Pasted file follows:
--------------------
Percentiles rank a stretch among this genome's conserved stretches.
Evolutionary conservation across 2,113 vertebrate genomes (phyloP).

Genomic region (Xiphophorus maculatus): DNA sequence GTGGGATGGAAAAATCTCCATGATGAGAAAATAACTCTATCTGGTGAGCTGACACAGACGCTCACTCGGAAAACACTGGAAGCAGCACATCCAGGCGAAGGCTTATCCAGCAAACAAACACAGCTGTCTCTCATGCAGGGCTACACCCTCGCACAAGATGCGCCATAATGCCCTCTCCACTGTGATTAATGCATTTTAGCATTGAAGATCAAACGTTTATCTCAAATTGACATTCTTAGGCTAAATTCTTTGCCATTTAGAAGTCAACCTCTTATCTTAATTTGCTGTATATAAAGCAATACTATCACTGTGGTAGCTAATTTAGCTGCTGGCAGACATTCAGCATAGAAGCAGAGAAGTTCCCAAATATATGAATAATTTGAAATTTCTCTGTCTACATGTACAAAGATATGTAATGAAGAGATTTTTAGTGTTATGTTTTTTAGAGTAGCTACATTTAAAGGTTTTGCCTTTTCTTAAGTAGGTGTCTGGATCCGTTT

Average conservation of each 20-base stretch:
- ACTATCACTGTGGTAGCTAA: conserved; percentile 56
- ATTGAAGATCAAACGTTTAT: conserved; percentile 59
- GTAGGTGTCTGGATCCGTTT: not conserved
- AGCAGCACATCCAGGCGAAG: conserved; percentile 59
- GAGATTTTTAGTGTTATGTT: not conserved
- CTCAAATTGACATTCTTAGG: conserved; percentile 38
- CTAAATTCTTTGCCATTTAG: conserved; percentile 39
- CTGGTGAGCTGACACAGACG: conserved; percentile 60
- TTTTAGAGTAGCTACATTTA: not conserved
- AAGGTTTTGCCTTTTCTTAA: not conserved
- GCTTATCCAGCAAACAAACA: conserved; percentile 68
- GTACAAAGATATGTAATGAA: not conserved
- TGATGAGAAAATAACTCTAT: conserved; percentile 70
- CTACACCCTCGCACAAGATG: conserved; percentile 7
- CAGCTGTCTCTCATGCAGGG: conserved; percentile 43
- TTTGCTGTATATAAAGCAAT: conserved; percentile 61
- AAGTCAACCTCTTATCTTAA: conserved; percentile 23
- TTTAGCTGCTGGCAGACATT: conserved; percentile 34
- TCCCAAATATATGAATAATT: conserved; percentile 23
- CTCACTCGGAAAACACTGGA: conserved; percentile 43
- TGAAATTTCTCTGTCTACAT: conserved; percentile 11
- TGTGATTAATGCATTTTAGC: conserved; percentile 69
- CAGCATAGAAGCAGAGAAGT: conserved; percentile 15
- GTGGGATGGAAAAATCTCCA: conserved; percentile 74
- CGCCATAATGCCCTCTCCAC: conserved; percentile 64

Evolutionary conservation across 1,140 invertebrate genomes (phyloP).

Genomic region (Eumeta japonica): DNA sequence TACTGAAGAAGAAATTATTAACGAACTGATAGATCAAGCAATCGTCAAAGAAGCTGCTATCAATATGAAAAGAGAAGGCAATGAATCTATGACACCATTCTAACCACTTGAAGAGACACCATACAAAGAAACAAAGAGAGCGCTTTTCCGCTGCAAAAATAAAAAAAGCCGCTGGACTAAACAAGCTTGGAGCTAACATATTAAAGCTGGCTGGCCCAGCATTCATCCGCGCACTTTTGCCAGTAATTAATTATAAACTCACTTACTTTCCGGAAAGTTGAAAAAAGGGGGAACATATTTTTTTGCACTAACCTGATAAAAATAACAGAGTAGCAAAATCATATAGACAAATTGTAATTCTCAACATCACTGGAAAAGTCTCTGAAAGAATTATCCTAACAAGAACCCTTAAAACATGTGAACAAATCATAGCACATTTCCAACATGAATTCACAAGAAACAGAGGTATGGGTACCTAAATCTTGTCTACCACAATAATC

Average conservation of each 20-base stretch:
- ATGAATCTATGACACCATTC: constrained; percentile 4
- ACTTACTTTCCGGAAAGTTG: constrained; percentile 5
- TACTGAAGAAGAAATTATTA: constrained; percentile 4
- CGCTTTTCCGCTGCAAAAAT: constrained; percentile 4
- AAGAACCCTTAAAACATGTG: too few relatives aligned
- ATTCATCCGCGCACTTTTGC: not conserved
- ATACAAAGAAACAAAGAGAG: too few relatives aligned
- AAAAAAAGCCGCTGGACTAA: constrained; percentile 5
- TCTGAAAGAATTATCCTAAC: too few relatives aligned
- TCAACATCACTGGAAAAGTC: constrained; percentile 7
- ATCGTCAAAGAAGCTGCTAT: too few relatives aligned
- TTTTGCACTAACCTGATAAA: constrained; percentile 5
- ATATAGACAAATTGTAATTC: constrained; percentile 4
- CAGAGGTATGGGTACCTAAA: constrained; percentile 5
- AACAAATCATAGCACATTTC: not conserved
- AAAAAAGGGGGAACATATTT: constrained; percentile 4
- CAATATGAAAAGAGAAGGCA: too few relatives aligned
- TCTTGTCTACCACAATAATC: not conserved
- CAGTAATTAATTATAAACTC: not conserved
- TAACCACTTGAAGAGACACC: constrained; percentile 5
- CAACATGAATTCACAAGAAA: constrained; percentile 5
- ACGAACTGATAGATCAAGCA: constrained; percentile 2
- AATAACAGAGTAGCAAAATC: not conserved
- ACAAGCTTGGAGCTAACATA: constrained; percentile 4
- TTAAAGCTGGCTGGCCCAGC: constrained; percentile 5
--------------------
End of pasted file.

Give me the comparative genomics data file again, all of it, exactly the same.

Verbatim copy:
Percentiles rank a stretch among this genome's conserved stretches.
Evolutionary conservation across 2,113 vertebrate genomes (phyloP).

Genomic region (Xiphophorus maculatus): DNA sequence GTGGGATGGAAAAATCTCCATGATGAGAAAATAACTCTATCTGGTGAGCTGACACAGACGCTCACTCGGAAAACACTGGAAGCAGCACATCCAGGCGAAGGCTTATCCAGCAAACAAACACAGCTGTCTCTCATGCAGGGCTACACCCTCGCACAAGATGCGCCATAATGCCCTCTCCACTGTGATTAATGCATTTTAGCATTGAAGATCAAACGTTTATCTCAAATTGACATTCTTAGGCTAAATTCTTTGCCATTTAGAAGTCAACCTCTTATCTTAATTTGCTGTATATAAAGCAATACTATCACTGTGGTAGCTAATTTAGCTGCTGGCAGACATTCAGCATAGAAGCAGAGAAGTTCCCAAATATATGAATAATTTGAAATTTCTCTGTCTACATGTACAAAGATATGTAATGAAGAGATTTTTAGTGTTATGTTTTTTAGAGTAGCTACATTTAAAGGTTTTGCCTTTTCTTAAGTAGGTGTCTGGATCCGTTT

Average conservation of each 20-base stretch:
- ACTATCACTGTGGTAGCTAA: conserved; percentile 56
- ATTGAAGATCAAACGTTTAT: conserved; percentile 59
- GTAGGTGTCTGGATCCGTTT: not conserved
- AGCAGCACATCCAGGCGAAG: conserved; percentile 59
- GAGATTTTTAGTGTTATGTT: not conserved
- CTCAAATTGACATTCTTAGG: conserved; percentile 38
- CTAAATTCTTTGCCATTTAG: conserved; percentile 39
- CTGGTGAGCTGACACAGACG: conserved; percentile 60
- TTTTAGAGTAGCTACATTTA: not conserved
- AAGGTTTTGCCTTTTCTTAA: not conserved
- GCTTATCCAGCAAACAAACA: conserved; percentile 68
- GTACAAAGATATGTAATGAA: not conserved
- TGATGAGAAAATAACTCTAT: conserved; percentile 70
- CTACACCCTCGCACAAGATG: conserved; percentile 7
- CAGCTGTCTCTCATGCAGGG: conserved; percentile 43
- TTTGCTGTATATAAAGCAAT: conserved; percentile 61
- AAGTCAACCTCTTATCTTAA: conserved; percentile 23
- TTTAGCTGCTGGCAGACATT: conserved; percentile 34
- TCCCAAATATATGAATAATT: conserved; percentile 23
- CTCACTCGGAAAACACTGGA: conserved; percentile 43
- TGAAATTTCTCTGTCTACAT: conserved; percentile 11
- TGTGATTAATGCATTTTAGC: conserved; percentile 69
- CAGCATAGAAGCAGAGAAGT: conserved; percentile 15
- GTGGGATGGAAAAATCTCCA: conserved; percentile 74
- CGCCATAATGCCCTCTCCAC: conserved; percentile 64

Evolutionary conservation across 1,140 invertebrate genomes (phyloP).

Genomic region (Eumeta japonica): DNA sequence TACTGAAGAAGAAATTATTAACGAACTGATAGATCAAGCAATCGTCAAAGAAGCTGCTATCAATATGAAAAGAGAAGGCAATGAATCTATGACACCATTCTAACCACTTGAAGAGACACCATACAAAGAAACAAAGAGAGCGCTTTTCCGCTGCAAAAATAAAAAAAGCCGCTGGACTAAACAAGCTTGGAGCTAACATATTAAAGCTGGCTGGCCCAGCATTCATCCGCGCACTTTTGCCAGTAATTAATTATAAACTCACTTACTTTCCGGAAAGTTGAAAAAAGGGGGAACATATTTTTTTGCACTAACCTGATAAAAATAACAGAGTAGCAAAATCATATAGACAAATTGTAATTCTCAACATCACTGGAAAAGTCTCTGAAAGAATTATCCTAACAAGAACCCTTAAAACATGTGAACAAATCATAGCACATTTCCAACATGAATTCACAAGAAACAGAGGTATGGGTACCTAAATCTTGTCTACCACAATAATC

Average conservation of each 20-base stretch:
- ATGAATCTATGACACCATTC: constrained; percentile 4
- ACTTACTTTCCGGAAAGTTG: constrained; percentile 5
- TACTGAAGAAGAAATTATTA: constrained; percentile 4
- CGCTTTTCCGCTGCAAAAAT: constrained; percentile 4
- AAGAACCCTTAAAACATGTG: too few relatives aligned
- ATTCATCCGCGCACTTTTGC: not conserved
- ATACAAAGAAACAAAGAGAG: too few relatives aligned
- AAAAAAAGCCGCTGGACTAA: constrained; percentile 5
- TCTGAAAGAATTATCCTAAC: too few relatives aligned
- TCAACATCACTGGAAAAGTC: constrained; percentile 7
- ATCGTCAAAGAAGCTGCTAT: too few relatives aligned
- TTTTGCACTAACCTGATAAA: constrained; percentile 5
- ATATAGACAAATTGTAATTC: constrained; percentile 4
- CAGAGGTATGGGTACCTAAA: constrained; percentile 5
- AACAAATCATAGCACATTTC: not conserved
- AAAAAAGGGGGAACATATTT: constrained; percentile 4
- CAATATGAAAAGAGAAGGCA: too few relatives aligned
- TCTTGTCTACCACAATAATC: not conserved
- CAGTAATTAATTATAAACTC: not conserved
- TAACCACTTGAAGAGACACC: constrained; percentile 5
- CAACATGAATTCACAAGAAA: constrained; percentile 5
- ACGAACTGATAGATCAAGCA: constrained; percentile 2
- AATAACAGAGTAGCAAAATC: not conserved
- ACAAGCTTGGAGCTAACATA: constrained; percentile 4
- TTAAAGCTGGCTGGCCCAGC: constrained; percentile 5